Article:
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The News Headlines

Wednesday June 21, 2017

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From The Mirror,
June 18, 1997

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• Fiona Neuwirth and Jess Klar inspired and informed the 30 attendees.

BICYCLE Network presented to around 30 people at a community information night held at the football/netball club social room on Wednesday June 14.
It was an extremely informative session and left everyone who attended with a lot to think about.
This is a great opportunity for the community to hear about the event and to start thinking about how they might showcase their town,” said Danielle Todaro, Tourism Development Officer at the South Gippsland Shire.
“This 9 day event is simply a holiday for bike riders,” said Event Manager, Jess Klar. “We provide everything they need and get their luggage from A to B.”
The event will be happening from Sunday November 20 to Sunday December 3.
There will be overnight stays at Wilson’s Prom, Foster, Yarram, Seaspray, Bairnsdale, Maffra and Glengarry. The finish site is Trafalgar.
It’s the first time the ride has started at Wilson’s Prom. Foster will be the second stop.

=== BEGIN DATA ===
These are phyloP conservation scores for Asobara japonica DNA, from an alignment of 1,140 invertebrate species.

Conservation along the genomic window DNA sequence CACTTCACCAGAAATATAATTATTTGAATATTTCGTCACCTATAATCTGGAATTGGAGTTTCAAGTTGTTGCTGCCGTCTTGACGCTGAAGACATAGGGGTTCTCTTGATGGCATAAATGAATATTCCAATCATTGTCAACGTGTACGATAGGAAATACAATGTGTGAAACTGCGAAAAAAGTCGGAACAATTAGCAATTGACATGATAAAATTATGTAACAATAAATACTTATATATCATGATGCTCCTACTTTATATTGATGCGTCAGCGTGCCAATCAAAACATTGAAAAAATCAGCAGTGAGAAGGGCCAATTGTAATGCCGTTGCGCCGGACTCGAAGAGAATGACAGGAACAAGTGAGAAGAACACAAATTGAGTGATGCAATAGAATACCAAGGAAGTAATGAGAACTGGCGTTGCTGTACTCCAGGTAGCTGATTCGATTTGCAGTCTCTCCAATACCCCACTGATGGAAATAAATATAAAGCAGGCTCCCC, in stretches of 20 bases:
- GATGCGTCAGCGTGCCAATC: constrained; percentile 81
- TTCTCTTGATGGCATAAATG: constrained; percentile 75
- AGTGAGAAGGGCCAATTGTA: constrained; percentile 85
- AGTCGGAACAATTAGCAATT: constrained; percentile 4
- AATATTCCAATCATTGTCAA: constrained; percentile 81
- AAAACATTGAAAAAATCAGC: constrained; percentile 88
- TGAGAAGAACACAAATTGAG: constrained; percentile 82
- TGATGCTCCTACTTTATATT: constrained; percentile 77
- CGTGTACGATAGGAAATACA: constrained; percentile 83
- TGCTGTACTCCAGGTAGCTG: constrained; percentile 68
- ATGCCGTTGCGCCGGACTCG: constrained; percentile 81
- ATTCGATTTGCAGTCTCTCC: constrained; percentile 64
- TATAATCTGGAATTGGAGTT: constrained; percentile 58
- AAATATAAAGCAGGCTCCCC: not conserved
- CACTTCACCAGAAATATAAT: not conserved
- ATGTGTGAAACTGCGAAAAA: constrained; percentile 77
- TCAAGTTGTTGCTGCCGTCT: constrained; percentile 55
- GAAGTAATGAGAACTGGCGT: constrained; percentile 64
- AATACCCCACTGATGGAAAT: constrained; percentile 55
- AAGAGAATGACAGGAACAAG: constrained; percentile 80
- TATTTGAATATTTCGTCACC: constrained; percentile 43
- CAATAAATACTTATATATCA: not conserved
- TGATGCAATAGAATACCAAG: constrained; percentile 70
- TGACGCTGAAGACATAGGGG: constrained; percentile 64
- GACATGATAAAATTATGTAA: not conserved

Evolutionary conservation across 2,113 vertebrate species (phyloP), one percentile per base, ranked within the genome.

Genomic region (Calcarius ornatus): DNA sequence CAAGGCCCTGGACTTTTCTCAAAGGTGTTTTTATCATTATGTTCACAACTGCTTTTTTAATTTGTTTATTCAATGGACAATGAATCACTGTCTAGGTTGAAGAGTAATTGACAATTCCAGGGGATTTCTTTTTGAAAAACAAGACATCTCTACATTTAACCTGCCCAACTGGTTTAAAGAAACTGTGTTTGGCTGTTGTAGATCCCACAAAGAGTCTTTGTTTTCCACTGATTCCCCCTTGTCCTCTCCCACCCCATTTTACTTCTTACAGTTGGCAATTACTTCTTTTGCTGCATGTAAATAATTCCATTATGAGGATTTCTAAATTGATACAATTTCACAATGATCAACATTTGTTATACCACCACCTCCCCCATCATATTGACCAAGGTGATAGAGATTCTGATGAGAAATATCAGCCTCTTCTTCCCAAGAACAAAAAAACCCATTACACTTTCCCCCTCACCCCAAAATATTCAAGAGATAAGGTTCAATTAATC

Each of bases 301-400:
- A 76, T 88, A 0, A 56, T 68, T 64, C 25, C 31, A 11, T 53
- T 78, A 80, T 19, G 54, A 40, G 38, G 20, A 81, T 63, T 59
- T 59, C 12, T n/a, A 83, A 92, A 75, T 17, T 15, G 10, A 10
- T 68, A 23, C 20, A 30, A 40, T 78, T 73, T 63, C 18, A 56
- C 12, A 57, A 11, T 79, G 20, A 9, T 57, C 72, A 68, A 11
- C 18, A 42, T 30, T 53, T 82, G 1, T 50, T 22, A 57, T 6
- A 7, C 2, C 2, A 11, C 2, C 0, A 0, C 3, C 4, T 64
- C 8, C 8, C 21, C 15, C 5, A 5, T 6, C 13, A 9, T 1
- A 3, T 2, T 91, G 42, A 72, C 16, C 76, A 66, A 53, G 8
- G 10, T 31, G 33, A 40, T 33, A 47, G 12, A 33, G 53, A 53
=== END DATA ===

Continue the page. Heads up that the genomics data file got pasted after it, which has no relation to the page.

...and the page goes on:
Corporate Relationship Manager, Fiona Neuwirth, told the gathering just how important it is for their riders to feel welcome.
That will not be a problem if the last ride through Foster is anything to go by.
There will be anywhere from 3200 to 4000 riders as well as 350 volunteers and around 50 from the bicycle network team. There are also around 100 contractors.
“We have found that on average each person will spend $35 a day. That’s around $100,000 into the local community every day,” said Jess.
Adam Wallace from the Exchange Hotel has big plans, as do the various clubs in the towns.
Bicycle Network want to give back so there is the opportunity for a variety of fundraising activities.
Local identity, Nigel Hutchinson-Brooks plans to have the South Gippsland Shire Brass Band playing. Last time the ride came through they played and did very well out of it. They didn’t charge but simply handed round a hat.
Other activities suggested were sausage sizzles, market stalls, burgers, cake stalls, massage and hair washing.
The route opens at 6:30 am each morning and riders must be gone from the campsite by 8:30 am at the latest.